By 4 -5 years
This is such an exciting time – but also an age that brings lots of ‘new’ things. The biggest is probably starting some form of formal schooling e.g. kindergarten or preschool.
Below is a table that outlines some of the language and play skills a child should be developing between the age of 3 and 4 years. Below the table are some ‘red flags’ to be wary of.
|Receptive Language (Understanding)||Expressive Language(Talking)|
|Play & Pragmatics|
If you are worried about your child’s communication (even if you’re just unsure), it is advisable to contact a speech pathologist. Some things to watch out for are:
- A child is not using three to four word phrases independently (i.e. without imitating you)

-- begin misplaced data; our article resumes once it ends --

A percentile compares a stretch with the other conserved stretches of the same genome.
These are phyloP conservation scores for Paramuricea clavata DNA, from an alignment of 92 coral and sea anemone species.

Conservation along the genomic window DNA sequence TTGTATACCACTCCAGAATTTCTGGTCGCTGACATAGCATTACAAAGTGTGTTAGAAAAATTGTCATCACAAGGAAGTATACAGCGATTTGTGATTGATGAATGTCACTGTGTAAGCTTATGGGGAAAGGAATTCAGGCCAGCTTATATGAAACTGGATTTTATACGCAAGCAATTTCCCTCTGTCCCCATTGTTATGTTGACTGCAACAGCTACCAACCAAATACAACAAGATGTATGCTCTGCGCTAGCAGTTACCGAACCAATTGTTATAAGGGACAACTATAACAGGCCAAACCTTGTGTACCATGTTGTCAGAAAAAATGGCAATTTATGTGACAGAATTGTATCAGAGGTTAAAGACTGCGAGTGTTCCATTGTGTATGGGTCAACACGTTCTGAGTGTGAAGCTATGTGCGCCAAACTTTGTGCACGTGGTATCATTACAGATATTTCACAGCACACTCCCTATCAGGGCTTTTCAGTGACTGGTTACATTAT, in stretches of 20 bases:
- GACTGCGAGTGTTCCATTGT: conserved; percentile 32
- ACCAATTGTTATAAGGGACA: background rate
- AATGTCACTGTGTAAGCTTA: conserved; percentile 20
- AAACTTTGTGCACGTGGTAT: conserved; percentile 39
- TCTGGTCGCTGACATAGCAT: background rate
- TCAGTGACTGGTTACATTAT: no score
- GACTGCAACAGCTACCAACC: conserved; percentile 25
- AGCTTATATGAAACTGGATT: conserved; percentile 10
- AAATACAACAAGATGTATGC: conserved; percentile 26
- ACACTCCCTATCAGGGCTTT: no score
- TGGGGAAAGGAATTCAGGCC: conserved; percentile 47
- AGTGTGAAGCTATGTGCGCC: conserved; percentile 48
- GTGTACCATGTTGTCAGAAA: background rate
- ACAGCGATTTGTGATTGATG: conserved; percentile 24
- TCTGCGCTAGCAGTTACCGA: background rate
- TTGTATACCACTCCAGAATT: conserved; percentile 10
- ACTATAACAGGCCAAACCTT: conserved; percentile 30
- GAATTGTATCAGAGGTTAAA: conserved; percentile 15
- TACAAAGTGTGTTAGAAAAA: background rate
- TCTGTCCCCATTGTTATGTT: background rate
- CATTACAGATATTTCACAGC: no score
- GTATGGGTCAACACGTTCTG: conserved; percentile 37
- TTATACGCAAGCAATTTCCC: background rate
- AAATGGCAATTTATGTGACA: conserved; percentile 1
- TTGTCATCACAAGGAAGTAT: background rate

- A child is showing signs of frustration that they are not understood
- Has difficulty answering simple “wh” questions – i.e. “who, where, what?”
- Speech is difficult to understand
- A child is leaving the beginning or end sounds off most words.
- Has difficulty engaging in play with other children
- A child has an ‘unusual’ (or ‘husky’ ‘hoarse’) voice
Contact us for results focused speech therapy
This article was written by our speech pathologist Jenna Butterworth who is a Speech Pathology Australia member.
Lanza, J.R. & Flahive, L.K. (2008). LinguiSystems guide to communication milestones: 2009 Edition. East Moline, IL: LinguiSystems, Inc. Retrieved from LinguiSystems Guide to Communication Milestones (9-1-2012)
Paul, R. (2006). Language Disorders: From Infancy through Adolescence (3rd Ed). St Louis: Mosby Inc.